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JAMA. 2019 Apr 16;321(15):1502-1509. doi: 10.1001/jama.2019.3326.

Screening for Elevated Blood Lead Levels in Children and Pregnant Women: US Preventive Services Task Force Recommendation Statement.

Author information

1
University of Iowa, Iowa City.
2
Fairfax Family Practice Residency, Fairfax, Virginia.
3
Virginia Commonwealth University, Richmond.
4
Veterans Affairs Palo Alto Health Care System, Palo Alto, California.
5
Stanford University, Stanford, California.
6
Harvard Medical School, Boston, Massachusetts.
7
University of California, San Francisco.
8
Oregon Health & Science University, Portland.
9
University of Pennsylvania, Philadelphia.
10
Virginia Tech Carilion School of Medicine, Roanoke.
11
Nationwide Children's Hospital, Columbus, Ohio.
12
Temple University, Philadelphia, Pennsylvania.
13
University of Alabama at Birmingham.
14
University of California, Los Angeles.
15
University of Massachusetts Medical School, Worcester.
16
Boston University, Boston, Massachusetts.
17
Northwestern University, Evanston, Illinois.
18
University of Hawaii, Honolulu.
19
Pacific Health Research and Education Institute, Honolulu, Hawaii.
20
Tufts University, Medford, Massachusetts.

Abstract

Importance:

Elevated blood lead levels in children are associated with neurologic effects such as behavioral and learning problems, lower IQ, hyperactivity, hearing problems, and impaired growth. In pregnant women, lead exposure can impair organ systems such as the hematopoietic, hepatic, renal, and nervous systems, and increase the risk of preeclampsia and adverse perinatal outcomes. Many of the adverse health effects of lead exposure are irreversible.

Objective:

To update the 2006 US Preventive Services Task Force (USPSTF) recommendation on screening for elevated blood lead levels in children and pregnant women.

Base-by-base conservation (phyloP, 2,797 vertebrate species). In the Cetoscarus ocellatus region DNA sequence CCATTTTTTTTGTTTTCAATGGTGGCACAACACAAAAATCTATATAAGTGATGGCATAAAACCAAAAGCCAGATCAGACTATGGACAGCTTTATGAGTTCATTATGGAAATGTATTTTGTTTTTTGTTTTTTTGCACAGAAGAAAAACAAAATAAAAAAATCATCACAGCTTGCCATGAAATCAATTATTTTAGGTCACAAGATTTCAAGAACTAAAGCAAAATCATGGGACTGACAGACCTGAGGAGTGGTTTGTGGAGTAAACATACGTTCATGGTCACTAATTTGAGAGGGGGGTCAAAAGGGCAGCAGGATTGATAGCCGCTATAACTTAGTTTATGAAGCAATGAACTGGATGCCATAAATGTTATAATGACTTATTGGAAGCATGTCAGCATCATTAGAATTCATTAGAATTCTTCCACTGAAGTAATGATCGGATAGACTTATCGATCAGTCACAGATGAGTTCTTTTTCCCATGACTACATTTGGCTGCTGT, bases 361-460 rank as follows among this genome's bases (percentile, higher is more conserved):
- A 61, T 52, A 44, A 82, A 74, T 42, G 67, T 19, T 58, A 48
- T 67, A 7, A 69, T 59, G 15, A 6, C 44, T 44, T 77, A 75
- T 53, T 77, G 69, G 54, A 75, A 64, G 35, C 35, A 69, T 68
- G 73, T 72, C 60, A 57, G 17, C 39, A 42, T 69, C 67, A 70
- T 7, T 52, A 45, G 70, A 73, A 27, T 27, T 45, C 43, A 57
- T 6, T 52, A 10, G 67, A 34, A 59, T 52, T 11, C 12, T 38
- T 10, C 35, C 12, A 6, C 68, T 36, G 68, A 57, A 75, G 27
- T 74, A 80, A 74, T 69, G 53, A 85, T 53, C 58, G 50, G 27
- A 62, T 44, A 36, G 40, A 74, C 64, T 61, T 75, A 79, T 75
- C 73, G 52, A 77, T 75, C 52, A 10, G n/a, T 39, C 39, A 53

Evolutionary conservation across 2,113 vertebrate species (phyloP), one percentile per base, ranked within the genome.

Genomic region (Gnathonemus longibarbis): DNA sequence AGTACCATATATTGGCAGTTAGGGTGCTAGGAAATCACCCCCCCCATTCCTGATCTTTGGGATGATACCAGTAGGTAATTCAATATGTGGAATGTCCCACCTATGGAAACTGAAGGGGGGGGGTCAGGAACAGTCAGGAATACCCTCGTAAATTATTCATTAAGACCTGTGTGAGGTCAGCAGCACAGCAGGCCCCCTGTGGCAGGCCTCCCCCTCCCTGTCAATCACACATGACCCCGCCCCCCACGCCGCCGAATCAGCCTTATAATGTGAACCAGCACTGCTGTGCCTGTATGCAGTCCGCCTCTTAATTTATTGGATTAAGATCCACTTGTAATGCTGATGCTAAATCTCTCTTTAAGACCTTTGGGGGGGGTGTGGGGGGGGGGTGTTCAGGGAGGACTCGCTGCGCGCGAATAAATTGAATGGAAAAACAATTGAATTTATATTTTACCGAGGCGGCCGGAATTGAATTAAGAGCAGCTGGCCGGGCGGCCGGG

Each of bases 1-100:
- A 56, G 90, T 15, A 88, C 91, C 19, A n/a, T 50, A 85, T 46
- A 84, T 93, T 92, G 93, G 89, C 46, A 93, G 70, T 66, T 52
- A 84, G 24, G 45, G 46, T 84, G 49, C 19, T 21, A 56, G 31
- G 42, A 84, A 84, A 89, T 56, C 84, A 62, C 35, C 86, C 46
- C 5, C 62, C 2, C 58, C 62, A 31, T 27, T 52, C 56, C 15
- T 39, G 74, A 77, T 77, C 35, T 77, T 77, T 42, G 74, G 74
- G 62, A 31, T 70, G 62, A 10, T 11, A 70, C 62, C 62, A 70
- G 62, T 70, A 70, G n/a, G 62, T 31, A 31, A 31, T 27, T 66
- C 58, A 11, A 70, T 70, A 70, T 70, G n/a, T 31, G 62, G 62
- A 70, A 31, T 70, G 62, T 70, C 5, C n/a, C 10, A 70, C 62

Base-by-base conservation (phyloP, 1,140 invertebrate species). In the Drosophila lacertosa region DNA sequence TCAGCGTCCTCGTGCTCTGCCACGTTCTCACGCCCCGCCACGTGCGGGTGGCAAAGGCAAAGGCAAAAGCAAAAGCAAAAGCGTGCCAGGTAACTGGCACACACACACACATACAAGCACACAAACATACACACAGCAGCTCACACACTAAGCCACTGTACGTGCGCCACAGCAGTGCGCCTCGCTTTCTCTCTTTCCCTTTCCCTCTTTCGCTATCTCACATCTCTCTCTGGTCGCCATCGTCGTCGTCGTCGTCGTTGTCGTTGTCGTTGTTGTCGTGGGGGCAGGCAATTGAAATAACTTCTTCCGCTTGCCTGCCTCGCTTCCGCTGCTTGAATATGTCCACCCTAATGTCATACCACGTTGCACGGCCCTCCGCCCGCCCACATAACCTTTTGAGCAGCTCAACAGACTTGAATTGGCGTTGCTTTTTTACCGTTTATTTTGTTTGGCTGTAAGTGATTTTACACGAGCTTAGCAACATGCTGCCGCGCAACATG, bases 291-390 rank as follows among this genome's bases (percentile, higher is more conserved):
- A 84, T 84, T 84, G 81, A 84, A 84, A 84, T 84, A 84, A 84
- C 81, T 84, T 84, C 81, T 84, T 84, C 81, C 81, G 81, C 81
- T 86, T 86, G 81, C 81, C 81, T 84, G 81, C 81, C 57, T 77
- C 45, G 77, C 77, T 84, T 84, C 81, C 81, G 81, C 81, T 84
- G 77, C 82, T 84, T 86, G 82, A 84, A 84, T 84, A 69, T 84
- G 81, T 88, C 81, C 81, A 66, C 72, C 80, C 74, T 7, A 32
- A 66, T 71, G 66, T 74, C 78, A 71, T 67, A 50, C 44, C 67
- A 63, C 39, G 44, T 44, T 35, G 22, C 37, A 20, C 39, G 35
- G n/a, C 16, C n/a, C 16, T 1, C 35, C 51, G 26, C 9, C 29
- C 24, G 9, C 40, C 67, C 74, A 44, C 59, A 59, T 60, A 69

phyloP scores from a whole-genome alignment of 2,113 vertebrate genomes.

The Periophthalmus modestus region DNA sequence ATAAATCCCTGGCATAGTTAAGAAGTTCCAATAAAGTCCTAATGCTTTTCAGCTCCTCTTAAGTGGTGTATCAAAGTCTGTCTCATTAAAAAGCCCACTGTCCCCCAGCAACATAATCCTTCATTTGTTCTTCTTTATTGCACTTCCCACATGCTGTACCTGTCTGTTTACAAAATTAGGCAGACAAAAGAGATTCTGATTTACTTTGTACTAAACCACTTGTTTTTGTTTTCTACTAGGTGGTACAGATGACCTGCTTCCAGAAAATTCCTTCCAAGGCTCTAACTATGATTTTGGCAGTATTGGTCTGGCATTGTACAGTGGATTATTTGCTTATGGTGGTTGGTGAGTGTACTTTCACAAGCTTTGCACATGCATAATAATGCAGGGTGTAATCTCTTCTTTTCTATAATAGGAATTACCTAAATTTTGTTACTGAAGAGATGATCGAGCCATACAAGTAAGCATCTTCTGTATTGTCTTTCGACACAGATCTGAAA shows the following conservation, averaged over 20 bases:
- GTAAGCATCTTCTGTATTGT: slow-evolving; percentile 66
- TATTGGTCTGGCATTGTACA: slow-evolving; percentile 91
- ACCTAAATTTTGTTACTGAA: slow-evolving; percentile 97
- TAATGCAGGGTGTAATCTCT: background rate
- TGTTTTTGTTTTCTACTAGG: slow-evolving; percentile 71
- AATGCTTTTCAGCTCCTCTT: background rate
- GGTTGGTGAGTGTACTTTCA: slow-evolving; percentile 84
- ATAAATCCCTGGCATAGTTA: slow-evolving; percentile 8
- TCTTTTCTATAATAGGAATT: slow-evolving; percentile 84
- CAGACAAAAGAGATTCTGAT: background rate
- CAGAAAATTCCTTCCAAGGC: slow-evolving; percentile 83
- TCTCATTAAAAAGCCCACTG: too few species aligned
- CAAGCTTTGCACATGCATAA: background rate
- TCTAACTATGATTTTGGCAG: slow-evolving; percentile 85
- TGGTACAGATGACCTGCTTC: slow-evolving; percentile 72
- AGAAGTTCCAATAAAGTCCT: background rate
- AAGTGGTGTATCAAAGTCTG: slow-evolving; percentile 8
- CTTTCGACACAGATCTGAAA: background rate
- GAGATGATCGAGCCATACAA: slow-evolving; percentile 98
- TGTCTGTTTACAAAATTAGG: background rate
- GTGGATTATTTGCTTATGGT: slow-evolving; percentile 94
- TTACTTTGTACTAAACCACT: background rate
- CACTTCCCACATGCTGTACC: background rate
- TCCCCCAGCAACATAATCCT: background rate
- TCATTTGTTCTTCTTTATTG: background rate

Evidence Review:

The USPSTF reviewed the evidence on the benefits and harms of screening for and treatment of elevated blood lead levels. In this update, an elevated blood lead level was defined according to the Centers for Disease Control and Prevention reference level of 5 μg/dL.

Findings:

The USPSTF found adequate evidence that questionnaires and other clinical prediction tools to identify asymptomatic children with elevated blood lead levels are inaccurate. The USPSTF found adequate evidence that capillary blood testing accurately identifies children with elevated blood lead levels. The USPSTF found inadequate evidence on the effectiveness of treatment of elevated blood lead levels in asymptomatic children 5 years and younger and in pregnant women. The USPSTF found inadequate evidence regarding the accuracy of questionnaires and other clinical prediction tools to identify asymptomatic pregnant women with elevated blood lead levels. The USPSTF found inadequate evidence on the harms of screening for or treatment of elevated blood lead levels in asymptomatic children and pregnant women. The USPSTF concluded that the current evidence is insufficient, and that the balance of benefits and harms of screening for elevated blood lead levels in asymptomatic children 5 years and younger and in pregnant women cannot be determined.

Conclusions and Recommendation:

The USPSTF concludes that the current evidence is insufficient to assess the balance of benefits and harms of screening for elevated blood lead levels in asymptomatic children. (I statement) The USPSTF concludes that the current evidence is insufficient to assess the balance of benefits and harms of screening for elevated blood lead levels in asymptomatic pregnant persons. (I statement).

PMID:
30990556
DOI:
10.1001/jama.2019.3326
[Indexed for MEDLINE]

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